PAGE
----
Cost Of Renting In Toronto Expected To Go Up 11 Per Cent This Year
As if it wasn’t already the most expensive rental market in the country, renting in Toronto is going to get even more expensive this year.
The average cost of rent in Canada will increase by 6 per cent this year, according to a recent report from Rentals.ca. In Toronto, the increase could be closer to 11 per cent.
The rise in rental prices is attributed to a number of factors, including low vacancy rates, increased immigration and high interest rates.
Ben Myers, president of Bullpen Research & Consulting Inc. says, with immigration rates at a record high and growing, there’s simply not enough supply to keep up with the demand. And, thanks to the mortgage stress test, there’s not a lot of credit availability to help homebuyers. So, rental demand is increasing and so too is the cost of renting.
According to the CMHC, the national vacancy rate is the lowest it’s been since 2009 at 2.4 per cent.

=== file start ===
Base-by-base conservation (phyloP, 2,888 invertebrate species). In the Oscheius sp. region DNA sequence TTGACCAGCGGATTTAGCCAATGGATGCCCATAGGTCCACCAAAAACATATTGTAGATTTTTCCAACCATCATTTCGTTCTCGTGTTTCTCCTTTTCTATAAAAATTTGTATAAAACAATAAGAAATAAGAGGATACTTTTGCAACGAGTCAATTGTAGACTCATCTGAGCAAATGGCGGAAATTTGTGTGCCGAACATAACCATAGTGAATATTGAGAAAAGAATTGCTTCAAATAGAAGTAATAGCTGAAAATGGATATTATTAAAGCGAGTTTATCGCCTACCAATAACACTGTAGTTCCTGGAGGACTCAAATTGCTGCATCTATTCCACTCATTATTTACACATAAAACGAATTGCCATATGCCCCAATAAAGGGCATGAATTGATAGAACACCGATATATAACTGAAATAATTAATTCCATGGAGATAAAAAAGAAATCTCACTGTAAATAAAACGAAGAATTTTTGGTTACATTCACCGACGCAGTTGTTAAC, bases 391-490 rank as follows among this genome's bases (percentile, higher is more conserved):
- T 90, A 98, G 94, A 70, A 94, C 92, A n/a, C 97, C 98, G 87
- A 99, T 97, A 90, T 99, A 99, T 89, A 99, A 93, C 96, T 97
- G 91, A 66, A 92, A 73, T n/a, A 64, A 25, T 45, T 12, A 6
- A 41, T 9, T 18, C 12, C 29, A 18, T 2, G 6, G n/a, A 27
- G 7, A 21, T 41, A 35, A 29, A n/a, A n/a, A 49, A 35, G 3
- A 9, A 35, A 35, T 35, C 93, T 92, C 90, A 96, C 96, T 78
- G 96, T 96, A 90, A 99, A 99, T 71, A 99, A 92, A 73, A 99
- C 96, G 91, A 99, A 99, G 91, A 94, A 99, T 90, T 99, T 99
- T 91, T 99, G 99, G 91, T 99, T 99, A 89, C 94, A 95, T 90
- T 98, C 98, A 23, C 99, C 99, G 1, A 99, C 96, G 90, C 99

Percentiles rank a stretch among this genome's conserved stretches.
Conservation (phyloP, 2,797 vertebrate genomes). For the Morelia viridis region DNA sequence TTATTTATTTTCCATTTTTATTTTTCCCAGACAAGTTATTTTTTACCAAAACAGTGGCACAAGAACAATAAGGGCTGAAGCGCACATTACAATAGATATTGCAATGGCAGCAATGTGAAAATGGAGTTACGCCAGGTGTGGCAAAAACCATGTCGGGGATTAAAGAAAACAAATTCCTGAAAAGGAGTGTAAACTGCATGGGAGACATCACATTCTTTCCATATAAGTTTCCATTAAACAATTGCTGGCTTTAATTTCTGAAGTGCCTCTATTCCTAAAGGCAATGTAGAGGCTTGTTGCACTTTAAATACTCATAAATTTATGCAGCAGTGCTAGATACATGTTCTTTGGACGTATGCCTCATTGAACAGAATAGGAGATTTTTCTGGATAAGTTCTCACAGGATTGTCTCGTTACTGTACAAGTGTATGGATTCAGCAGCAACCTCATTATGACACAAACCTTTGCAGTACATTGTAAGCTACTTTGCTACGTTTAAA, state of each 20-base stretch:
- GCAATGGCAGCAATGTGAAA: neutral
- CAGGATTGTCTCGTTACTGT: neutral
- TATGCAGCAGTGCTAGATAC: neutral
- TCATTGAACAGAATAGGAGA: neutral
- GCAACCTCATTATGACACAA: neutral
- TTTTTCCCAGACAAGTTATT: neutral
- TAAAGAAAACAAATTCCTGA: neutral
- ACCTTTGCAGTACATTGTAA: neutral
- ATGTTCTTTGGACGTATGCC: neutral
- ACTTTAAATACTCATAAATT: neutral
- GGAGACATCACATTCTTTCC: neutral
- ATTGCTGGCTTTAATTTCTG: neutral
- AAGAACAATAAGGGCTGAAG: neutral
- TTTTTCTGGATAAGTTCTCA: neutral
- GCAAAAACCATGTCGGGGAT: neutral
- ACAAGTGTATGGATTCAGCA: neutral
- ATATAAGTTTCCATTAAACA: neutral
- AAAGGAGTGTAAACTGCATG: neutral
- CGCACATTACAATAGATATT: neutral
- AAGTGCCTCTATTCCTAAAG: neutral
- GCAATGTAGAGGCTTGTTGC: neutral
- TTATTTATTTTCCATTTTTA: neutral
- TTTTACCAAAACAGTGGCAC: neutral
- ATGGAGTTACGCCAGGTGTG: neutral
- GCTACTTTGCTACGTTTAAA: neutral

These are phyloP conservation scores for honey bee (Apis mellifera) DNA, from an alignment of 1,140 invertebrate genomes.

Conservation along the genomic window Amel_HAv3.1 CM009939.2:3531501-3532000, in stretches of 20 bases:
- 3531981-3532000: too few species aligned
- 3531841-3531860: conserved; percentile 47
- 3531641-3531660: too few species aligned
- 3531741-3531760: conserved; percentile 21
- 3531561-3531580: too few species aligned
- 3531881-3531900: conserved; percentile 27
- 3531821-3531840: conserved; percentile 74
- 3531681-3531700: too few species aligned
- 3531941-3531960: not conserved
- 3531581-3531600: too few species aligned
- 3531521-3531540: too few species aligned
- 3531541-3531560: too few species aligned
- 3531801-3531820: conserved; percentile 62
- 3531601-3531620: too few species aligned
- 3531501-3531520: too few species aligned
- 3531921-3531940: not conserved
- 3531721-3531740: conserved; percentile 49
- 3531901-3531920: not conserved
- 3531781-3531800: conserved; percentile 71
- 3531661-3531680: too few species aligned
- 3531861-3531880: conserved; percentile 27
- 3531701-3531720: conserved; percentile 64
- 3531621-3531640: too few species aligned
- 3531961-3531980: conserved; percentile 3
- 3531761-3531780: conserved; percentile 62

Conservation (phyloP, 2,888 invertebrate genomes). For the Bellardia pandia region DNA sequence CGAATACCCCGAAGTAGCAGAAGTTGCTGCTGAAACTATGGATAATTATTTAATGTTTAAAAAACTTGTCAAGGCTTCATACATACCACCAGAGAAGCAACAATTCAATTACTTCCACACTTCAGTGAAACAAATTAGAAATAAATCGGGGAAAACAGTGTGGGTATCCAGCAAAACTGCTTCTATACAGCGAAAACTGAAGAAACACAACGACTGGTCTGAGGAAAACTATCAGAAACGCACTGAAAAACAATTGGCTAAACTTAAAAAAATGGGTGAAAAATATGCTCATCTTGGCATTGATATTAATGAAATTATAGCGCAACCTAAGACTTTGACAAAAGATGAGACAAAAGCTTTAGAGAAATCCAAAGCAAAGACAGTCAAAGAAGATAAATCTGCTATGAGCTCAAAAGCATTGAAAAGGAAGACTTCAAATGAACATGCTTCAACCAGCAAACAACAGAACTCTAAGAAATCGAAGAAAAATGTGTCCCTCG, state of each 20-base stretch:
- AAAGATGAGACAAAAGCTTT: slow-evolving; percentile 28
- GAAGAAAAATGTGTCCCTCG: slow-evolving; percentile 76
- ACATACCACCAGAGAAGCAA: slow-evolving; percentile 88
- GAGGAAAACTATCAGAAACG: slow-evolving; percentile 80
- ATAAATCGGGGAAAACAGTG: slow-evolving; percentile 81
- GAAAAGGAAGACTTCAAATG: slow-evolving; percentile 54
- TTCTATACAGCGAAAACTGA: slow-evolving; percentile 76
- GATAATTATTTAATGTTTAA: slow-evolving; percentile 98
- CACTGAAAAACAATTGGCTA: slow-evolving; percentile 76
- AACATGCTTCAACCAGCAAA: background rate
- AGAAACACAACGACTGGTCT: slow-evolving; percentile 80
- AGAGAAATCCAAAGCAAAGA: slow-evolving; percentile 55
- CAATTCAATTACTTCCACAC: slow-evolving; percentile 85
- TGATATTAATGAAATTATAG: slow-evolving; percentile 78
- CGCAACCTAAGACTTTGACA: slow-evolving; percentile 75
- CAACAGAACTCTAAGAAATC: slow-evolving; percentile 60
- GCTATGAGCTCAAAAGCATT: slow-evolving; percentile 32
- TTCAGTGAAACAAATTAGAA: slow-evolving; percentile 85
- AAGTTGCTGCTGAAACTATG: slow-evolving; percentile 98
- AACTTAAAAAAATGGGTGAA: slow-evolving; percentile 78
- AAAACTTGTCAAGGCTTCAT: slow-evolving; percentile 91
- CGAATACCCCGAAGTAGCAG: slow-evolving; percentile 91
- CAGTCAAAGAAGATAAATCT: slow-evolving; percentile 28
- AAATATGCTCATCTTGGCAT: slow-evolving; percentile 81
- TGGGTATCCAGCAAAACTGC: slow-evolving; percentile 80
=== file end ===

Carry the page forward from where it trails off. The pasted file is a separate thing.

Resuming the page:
“The decrease in the vacancy rate was attributable in part to the strong increase in international migration. This factor, combined with the growth in youth employment and the aging of the population, drove up demand for rental housing.” Aled ab Iorwerth, deputy chief economist at CMHC said in a statement.
In Toronto, the issue is about more than affordability. Dr. Richard Florida, professor and Director of Cities at the Martin Prosperity Institute at the University of Toronto’s Rotman School of Management says the real issue is inventory.
“We need to build a lot more rental housing at each and every price point,” he said.
Of course, that is the plan. Problem is, Toronto needs more rental housing now, not 10 years from now.
Ted Tsiakopoulos, a regional economist (Ontario) for Canada Mortgage and Housing Corporation (CMHC) says the CMHC’s goal is to have every Canadian in an affordable home that meets their needs by 2030.
Valesa Faria, manager of Affordable Housing Development in Toronto says in Toronto, the goal is to add 40,000 rental units in 12 years. And, at least 3,300 new units by early 2020.
Even with the additional units, a lack of turnover in Toronto is likely to increase rent.
“As fewer units are turned over, there is less supply, and rental rates increase further. The dynamic is shifting away from ‘bubbly’ house prices to ‘bubbly’ rental rates,” Myers said.